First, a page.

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Wednesday, August 16, 2006

Eating Breakfast Helps Weight Loss

If you are someone who thinks skipping breakfast will help you lose weight, think again! Studies show that breakfast - especially a cereal breakfast - is associated with better weight loss.

An ongoing study of people who have maintained weight loss of at least 30 pounds for more than a year shows that eating breakfast keeps people slimmer (National Weight Control Registry). Breakfast eaters tend to eat fewer calories, less saturated fat and cholesterol and have better overall nutritional status than breakfast skippers.

A Nielsen's National Eating Trends Survey showed that women who ate cereal on a regular basis weighed about nine pounds less than those who ate cereal rarely or not at all, while men who ate breakfast weighed about six pounds less than men who didn't eat breakfast.

What is the link?

When you skip breakfast, your metabolic rate slows down and your blood sugar drops. As a result, you become hungry and have less energy. This sets you up to impulsively snack in the morning - often on high-fat sweets - or to eat extra servings or bigger portions at lunch or dinner.

When you eat breakfast, your body feels nourished and satisfied, making you less likely to overeat the rest of the day.

Eating breakfast every day may reduce the risk for obesity and insulin resistance syndrome - an early sign of developing diabetes - by as much as 35 to 50 percent, according to a study presented at a recent American Heart Association conference.

Whole-grain cereals best choice for weight loss

Breakfast choices are endless, although whole-grain cereals top the list as the best choice for weight control and improving health.

A Harvard study found that participants who ate whole-grain cereal every day were 17 percent less likely to die over the next several years from any cause, and 20 percent less likely to die from cardiovascular disease, than those who "rarely or never" ate whole-grain cereals.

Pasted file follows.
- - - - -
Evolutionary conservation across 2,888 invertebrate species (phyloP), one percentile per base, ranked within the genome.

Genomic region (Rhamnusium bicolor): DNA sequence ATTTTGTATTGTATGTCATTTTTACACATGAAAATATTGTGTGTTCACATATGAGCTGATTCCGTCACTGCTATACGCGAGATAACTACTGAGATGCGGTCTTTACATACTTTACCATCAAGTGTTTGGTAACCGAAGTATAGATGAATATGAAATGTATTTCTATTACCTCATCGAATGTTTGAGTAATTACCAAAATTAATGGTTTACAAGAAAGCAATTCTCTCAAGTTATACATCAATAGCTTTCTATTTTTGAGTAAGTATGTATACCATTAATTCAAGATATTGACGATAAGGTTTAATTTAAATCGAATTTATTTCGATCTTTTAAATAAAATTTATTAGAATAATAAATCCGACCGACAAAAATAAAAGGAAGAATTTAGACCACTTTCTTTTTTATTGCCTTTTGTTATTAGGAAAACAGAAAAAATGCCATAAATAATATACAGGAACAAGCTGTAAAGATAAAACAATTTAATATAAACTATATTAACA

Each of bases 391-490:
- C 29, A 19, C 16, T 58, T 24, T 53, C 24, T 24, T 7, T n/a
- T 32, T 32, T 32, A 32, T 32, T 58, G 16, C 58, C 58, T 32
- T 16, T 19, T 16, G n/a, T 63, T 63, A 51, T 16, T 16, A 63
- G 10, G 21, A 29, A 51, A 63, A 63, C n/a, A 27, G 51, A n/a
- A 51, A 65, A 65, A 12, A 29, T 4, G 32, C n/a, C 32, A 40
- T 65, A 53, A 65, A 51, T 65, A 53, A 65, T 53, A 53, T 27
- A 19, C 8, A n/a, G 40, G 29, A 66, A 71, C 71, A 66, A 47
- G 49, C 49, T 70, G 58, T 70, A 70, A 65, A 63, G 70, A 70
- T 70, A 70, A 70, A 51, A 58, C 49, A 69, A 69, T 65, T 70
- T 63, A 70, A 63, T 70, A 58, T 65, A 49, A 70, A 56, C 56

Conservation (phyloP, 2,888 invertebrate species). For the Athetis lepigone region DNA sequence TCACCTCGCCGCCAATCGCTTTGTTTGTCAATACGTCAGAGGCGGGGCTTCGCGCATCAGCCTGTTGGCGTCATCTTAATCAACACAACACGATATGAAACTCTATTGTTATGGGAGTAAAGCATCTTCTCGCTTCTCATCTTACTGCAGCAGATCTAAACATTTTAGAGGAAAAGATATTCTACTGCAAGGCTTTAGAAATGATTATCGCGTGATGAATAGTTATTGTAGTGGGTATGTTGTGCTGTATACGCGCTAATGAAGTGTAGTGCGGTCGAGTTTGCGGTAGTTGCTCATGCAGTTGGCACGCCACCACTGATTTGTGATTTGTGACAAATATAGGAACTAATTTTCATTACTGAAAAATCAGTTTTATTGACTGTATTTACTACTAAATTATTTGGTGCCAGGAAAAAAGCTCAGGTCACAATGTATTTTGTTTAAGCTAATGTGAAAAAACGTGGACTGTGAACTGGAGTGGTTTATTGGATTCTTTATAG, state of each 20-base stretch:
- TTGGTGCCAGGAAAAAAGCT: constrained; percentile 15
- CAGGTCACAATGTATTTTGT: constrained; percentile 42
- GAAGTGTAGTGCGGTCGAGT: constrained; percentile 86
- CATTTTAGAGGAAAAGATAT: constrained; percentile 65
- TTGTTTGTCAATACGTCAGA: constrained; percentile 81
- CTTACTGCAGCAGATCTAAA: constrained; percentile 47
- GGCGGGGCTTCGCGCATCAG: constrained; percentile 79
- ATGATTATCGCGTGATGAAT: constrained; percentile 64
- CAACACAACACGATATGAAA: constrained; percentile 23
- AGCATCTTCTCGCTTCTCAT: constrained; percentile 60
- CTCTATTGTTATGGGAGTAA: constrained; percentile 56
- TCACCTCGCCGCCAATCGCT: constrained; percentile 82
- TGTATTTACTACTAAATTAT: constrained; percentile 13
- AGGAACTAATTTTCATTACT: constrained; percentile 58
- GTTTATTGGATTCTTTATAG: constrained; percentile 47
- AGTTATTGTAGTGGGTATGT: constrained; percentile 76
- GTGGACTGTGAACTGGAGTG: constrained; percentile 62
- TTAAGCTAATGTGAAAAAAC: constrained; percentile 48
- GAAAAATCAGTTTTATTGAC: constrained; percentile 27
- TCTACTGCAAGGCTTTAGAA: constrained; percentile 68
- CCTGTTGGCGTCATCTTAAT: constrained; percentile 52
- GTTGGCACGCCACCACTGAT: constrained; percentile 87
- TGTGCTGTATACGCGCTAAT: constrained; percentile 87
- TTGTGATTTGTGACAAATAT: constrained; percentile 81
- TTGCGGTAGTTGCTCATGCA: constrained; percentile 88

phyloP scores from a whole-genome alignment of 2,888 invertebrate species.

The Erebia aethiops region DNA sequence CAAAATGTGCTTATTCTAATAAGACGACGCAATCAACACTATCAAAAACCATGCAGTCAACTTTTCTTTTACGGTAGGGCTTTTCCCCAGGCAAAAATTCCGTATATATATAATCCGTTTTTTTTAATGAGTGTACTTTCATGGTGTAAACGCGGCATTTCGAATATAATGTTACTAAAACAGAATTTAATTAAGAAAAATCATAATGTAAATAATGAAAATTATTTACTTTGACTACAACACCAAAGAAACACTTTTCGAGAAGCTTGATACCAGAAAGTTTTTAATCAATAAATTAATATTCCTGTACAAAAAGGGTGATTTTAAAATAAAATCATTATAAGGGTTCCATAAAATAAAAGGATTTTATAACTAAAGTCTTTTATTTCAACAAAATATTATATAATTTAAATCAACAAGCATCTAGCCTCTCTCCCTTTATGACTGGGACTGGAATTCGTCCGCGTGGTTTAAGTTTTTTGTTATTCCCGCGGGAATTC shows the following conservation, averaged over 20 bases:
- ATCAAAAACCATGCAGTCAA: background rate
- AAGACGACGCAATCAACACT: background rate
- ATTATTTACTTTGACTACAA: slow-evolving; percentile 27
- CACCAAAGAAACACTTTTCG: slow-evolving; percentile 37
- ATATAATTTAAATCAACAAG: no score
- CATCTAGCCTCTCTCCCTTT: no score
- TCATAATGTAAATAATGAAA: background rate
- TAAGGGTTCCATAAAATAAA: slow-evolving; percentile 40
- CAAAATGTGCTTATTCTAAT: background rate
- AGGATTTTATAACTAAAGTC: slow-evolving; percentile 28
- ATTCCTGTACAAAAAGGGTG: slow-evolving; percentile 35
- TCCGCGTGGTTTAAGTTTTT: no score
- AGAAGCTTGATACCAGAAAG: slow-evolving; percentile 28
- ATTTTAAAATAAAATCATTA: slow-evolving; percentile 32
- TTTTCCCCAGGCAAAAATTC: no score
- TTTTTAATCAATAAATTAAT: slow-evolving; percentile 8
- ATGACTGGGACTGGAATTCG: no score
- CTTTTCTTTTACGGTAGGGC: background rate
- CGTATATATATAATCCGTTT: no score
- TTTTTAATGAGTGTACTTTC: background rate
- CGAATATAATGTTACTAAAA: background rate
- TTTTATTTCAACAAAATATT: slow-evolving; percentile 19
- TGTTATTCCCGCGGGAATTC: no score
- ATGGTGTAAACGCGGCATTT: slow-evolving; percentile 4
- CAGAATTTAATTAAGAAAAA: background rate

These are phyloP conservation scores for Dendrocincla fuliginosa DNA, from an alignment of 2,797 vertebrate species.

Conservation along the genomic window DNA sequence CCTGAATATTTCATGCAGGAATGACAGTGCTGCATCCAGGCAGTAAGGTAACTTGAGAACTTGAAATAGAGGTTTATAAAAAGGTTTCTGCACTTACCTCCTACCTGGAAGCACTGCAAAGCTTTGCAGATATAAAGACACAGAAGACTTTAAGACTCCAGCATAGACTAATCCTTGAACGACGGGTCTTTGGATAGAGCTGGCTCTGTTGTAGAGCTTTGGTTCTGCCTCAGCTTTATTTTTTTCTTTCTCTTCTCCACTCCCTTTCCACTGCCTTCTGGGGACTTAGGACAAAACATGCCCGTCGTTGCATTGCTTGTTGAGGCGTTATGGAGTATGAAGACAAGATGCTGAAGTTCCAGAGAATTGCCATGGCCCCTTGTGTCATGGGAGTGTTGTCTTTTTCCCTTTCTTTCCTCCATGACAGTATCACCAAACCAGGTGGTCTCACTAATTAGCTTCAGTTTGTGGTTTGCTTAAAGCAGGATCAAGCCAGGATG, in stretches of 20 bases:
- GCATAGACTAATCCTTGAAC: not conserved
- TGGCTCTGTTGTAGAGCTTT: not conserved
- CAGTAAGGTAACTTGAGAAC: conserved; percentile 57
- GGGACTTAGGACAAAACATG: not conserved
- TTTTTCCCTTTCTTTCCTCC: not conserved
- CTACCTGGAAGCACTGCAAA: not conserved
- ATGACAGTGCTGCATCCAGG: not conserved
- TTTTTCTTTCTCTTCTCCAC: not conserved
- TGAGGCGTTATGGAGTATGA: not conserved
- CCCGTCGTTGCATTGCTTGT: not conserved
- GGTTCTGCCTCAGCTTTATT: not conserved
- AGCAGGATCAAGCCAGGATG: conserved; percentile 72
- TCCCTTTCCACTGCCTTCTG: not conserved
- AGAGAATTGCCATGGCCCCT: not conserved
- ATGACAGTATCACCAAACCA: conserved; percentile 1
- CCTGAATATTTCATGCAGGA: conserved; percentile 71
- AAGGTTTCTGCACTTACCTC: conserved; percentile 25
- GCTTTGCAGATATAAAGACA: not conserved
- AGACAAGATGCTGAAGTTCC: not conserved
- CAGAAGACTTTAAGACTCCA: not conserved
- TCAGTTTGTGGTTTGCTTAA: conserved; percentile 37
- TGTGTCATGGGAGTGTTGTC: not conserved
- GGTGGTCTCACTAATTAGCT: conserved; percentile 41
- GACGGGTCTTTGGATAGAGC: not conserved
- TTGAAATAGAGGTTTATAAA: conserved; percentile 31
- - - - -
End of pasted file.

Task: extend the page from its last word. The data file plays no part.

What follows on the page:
Look for cereals that list whole grain or bran as their first ingredient and contain at least 2 grams of dietary fiber per serving. Bran cereal and oatmeal contain at least 7 grams per serving, or about 25 percent of the recommended daily intake.
"No time" is no excuse

Time is at a premium for most of us. Nevertheless, it pays to make time for what may be the most important meal of the day.

Try to choose foods from at least two or more food groups. Protein foods take longer to digest and will provide sustained energy and keep you feeling full longer.

  • Here are quick, tasty and nutritious choices to get your day off to a good start:
  • Milk and whole-grain cereal
  • Instant oatmeal topped with raisins and milk
  • Whole-grain granola topped with fruit and yogurt
  • Peanut butter spread on whole-wheat toast or a bagel
  • Fruit smoothie made with yogurt
  • Cheese and whole-grain crackers
  • Do not overlook leftovers - a slice of pizza, leftover stir-fry or a bowl of soup zapped in the microwave can be tasty and tide you over to lunch

Energy bars have exploded in popularity. Although they are convenient and may satisfy your hunger in a pinch, read the label. Even though they contain a variety of vitamins and other added nutrients, they often contain little fiber, and are loaded with as many calories as a candy bar!

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